Leading article: The test for Mr Cameron: will he take on his party?

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It will come as no surprise that The Independent agrees with the majority of the recommendations in the Conservative Party's Quality of Life policy group report. We have been calling for such measures for several years now. Take aviation. The report demands the removal of effective tax breaks on flights and a moratorium on the expansion of UK airports. This is sensible. Aviation is the UK's fastest-growing source of carbon emissions. If we are to have any chance of slowing climate change, it is vital that the runaway growth of the aviation sector be curtailed. The argument that such measures would merely penalise the poor is weak. It is the middle classes, not the less well-off, who are responsible for the massive increases in the use of budget airlines in recent years.

The report also sensibly balances proposals for penalties on environmentally damaging behaviour with incentives for those who make more environmentally sensitive choices. For instance, it proposes that higher tax on fuel-inefficient cars be balanced by a substantially lower rate for smaller, cleaner cars. It calls for a reduction in council tax on energy-efficient homes and a lowering of business rates for greener offices. While air travel would become more expensive if the report were implemented, the travelling public would benefit from greater public investment in the train network. Despite the slurs of the vested interests in the transport industry, there is as much carrot as stick in this report as far as the general public is concerned. And the report's authors are careful to stress that there is no contradiction between economic prosperity and environmentally sound policies. Again, this is an approach The Independent has championed over the years.

David Cameron deserves credit for drawing attention to the plight of the environment since he became Conservative leader. Of course, he finds himself treading in the footsteps of the Liberal Democrats, the most consistently "green" of the major political parties. But most Liberal Democrat supporters have long been conscious of the need to protect the environment. By pushing environmental concerns so strongly over the past two years Mr Cameron has been going against the grain of his party. And this focus on the environment from the main opposition party has increased pressure on the Government to live up to its own rather modest promises in this area.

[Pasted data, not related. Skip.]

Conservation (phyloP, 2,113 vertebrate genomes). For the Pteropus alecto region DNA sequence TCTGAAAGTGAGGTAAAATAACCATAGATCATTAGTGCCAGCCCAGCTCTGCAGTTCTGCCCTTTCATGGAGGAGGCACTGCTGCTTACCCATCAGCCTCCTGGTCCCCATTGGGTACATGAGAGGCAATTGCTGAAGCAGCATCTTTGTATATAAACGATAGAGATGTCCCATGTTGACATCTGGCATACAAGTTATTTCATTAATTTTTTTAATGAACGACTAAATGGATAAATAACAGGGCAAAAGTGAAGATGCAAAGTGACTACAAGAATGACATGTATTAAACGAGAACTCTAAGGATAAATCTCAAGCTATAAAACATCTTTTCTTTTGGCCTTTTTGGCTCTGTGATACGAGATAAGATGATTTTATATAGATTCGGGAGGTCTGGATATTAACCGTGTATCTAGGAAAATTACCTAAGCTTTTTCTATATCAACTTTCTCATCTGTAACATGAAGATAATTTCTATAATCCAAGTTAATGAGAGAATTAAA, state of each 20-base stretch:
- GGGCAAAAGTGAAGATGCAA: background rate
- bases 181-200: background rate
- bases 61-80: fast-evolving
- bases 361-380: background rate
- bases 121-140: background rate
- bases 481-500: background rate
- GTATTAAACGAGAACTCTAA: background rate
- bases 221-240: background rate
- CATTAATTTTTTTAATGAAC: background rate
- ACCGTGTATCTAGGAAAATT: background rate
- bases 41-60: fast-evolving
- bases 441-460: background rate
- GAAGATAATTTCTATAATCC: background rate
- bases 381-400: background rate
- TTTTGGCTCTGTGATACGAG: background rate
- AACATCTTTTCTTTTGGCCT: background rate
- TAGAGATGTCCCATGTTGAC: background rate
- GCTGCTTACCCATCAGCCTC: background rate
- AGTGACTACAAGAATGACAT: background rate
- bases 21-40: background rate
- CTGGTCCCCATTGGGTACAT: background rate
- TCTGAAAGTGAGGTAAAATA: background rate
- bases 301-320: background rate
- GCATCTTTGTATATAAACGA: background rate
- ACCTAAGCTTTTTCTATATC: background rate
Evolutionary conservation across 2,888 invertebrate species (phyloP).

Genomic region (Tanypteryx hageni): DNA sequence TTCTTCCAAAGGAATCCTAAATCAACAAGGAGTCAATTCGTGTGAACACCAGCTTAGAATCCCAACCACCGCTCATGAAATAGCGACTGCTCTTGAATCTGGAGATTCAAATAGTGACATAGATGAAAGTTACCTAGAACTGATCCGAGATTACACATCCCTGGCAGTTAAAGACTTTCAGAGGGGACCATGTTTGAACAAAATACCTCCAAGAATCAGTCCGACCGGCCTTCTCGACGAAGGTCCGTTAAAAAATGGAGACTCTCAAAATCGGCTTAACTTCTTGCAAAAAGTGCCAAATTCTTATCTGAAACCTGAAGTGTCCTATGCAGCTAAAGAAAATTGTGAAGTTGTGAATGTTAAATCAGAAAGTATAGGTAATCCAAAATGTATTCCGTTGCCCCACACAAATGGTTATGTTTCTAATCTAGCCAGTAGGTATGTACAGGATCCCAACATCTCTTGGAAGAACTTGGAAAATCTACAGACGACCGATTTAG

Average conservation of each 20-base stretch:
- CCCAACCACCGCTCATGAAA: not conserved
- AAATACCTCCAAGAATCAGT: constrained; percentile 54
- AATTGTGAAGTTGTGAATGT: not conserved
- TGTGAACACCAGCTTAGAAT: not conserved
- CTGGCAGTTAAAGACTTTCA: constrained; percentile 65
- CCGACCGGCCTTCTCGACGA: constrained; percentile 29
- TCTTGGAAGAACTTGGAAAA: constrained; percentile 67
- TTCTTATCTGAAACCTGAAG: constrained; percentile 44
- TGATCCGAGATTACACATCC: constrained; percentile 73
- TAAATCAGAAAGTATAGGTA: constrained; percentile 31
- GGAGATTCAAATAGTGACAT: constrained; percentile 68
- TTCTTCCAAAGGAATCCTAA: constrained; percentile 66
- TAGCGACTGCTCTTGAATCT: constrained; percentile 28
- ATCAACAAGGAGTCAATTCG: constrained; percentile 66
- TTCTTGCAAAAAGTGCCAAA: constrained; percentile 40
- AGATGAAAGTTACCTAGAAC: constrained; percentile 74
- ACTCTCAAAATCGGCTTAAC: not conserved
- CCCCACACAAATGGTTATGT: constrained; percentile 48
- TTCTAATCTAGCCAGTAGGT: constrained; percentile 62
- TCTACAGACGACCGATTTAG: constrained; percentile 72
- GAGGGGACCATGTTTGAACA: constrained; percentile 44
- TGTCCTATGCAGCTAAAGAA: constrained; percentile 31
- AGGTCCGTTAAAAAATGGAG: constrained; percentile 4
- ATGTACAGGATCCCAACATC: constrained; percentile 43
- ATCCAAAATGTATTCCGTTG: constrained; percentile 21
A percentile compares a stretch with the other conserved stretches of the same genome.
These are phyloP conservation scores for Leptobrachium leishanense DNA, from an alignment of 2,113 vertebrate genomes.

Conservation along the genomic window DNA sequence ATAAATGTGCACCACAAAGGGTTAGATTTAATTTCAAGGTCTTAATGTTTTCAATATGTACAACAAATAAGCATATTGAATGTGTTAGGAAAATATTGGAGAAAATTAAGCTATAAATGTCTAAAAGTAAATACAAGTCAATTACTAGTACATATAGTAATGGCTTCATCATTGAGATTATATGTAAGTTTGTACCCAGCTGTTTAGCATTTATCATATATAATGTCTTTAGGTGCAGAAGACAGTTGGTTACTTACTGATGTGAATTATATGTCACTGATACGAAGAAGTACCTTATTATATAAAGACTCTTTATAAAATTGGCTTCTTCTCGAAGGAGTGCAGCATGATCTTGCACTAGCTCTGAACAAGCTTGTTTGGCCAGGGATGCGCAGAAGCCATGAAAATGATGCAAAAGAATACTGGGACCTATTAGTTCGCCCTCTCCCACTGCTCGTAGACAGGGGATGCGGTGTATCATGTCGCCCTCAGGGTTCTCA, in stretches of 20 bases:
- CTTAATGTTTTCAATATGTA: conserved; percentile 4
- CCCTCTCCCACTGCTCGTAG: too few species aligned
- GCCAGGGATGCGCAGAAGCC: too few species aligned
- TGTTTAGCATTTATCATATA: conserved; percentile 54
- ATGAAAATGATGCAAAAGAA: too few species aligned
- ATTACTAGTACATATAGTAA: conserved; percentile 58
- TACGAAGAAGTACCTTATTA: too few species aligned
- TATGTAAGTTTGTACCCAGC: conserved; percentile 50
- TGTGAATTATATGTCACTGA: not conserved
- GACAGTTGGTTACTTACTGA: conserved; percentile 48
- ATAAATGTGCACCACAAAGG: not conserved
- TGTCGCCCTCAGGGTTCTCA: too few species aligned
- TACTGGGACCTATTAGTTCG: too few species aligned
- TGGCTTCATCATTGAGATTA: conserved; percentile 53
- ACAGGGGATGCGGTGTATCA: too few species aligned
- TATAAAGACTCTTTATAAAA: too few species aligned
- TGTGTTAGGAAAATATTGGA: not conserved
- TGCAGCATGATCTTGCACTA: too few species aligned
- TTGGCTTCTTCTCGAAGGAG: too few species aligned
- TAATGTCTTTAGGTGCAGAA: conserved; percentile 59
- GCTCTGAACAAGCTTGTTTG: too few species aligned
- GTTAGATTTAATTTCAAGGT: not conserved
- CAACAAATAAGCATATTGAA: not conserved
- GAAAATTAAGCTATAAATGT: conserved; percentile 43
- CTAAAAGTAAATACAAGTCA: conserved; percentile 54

But despite the merits of these proposals, what matters now is that they are transformed into party policy. In recent weeks Mr Cameron has moved in a rather unsavoury direction, talking about "anarchy in the UK" and highlighting issues such as immigration and crime to appease his party critics. The question is whether this is merely a short-term stutter to shore up his position in the polls and fend off an early election, or whether Mr Cameron is retreating into the same reactionary comfort zone that doomed his predecessors.

If Mr Cameron wants to convince the electorate that he is fit to be prime minister and that his party has really changed, he must make a stand on green issues. He has to accept that the free market has failed to protect the environment and argue that a more interventionist approach is required if we are to confront climate change.

This will be anything but easy. Already there are complaints in his party over the implications of these recommendations. But to row back on his environmental pledges now would deliver a fatal blow to Mr Cameron's credibility. This policy group has furnished the Tory leader with the intellectual arguments for the adoption of a revolutionary environmental policy. He must now use them. The defining moment of Mr Cameron's leadership has arrived.

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